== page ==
While tea was being carried into Western Europe over water routes by The East India Company, overland caravans by way of the Levant were bringing it to other parts of Europe. The first tea so to arrive was a gift of several chests brought by a Chinese embassy to the Russian court at Moscow in 1618.
Eighteen arduous months were required for the journey, and if the Chinese hoped by this present to create a demand for their product, the journey was in vain, for the tea failed to win Russian friends at that time. For nearly a score of years after the arrival at Moscow of the imperial gift of tea, nothing of historical importance appears in connection with the early use of the drink in Europe.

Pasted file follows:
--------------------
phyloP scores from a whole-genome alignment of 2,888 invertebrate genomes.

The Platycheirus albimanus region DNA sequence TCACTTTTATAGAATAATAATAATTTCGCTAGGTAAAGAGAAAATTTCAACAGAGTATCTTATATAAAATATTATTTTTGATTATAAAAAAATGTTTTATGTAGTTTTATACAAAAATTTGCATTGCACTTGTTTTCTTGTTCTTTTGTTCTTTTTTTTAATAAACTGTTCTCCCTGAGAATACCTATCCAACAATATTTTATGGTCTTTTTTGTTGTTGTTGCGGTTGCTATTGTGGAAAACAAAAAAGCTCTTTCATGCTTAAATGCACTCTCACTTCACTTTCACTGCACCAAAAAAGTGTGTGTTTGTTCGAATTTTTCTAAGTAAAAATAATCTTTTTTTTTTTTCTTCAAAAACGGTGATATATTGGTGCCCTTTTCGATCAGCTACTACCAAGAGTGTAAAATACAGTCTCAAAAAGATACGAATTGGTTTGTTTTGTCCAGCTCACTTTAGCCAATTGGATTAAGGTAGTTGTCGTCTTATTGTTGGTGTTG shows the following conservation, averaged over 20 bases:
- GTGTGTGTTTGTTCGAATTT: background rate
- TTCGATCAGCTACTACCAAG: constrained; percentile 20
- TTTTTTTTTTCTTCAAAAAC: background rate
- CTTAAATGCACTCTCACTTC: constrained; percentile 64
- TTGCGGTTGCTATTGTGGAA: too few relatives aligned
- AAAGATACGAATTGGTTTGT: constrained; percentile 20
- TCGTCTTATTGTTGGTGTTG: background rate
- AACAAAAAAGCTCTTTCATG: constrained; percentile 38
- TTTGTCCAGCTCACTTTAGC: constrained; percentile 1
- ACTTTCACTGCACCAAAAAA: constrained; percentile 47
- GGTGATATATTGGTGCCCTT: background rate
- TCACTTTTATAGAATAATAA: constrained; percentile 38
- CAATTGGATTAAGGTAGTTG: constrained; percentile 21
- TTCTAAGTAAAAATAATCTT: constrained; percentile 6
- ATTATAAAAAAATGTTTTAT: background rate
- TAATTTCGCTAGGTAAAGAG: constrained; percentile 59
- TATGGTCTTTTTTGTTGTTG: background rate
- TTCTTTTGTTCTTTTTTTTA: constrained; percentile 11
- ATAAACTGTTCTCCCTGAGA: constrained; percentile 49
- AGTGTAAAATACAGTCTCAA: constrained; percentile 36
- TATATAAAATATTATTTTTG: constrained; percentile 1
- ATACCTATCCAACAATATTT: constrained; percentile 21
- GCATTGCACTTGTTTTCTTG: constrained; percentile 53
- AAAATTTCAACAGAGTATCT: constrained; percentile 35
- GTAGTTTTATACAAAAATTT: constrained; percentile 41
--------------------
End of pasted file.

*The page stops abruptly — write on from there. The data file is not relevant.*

Twenty years later, in 1638, Vassily Starkoff, the Russian ambassador at the court of the Mogul Khan Altyn, partook of an infusion of tea, but declined a present of a quantity of it for his master, the Tsar Michael Romanoff, founder of the Romanoff dynasty. The Chinese leaf was considered something for which the Tsar would have no use.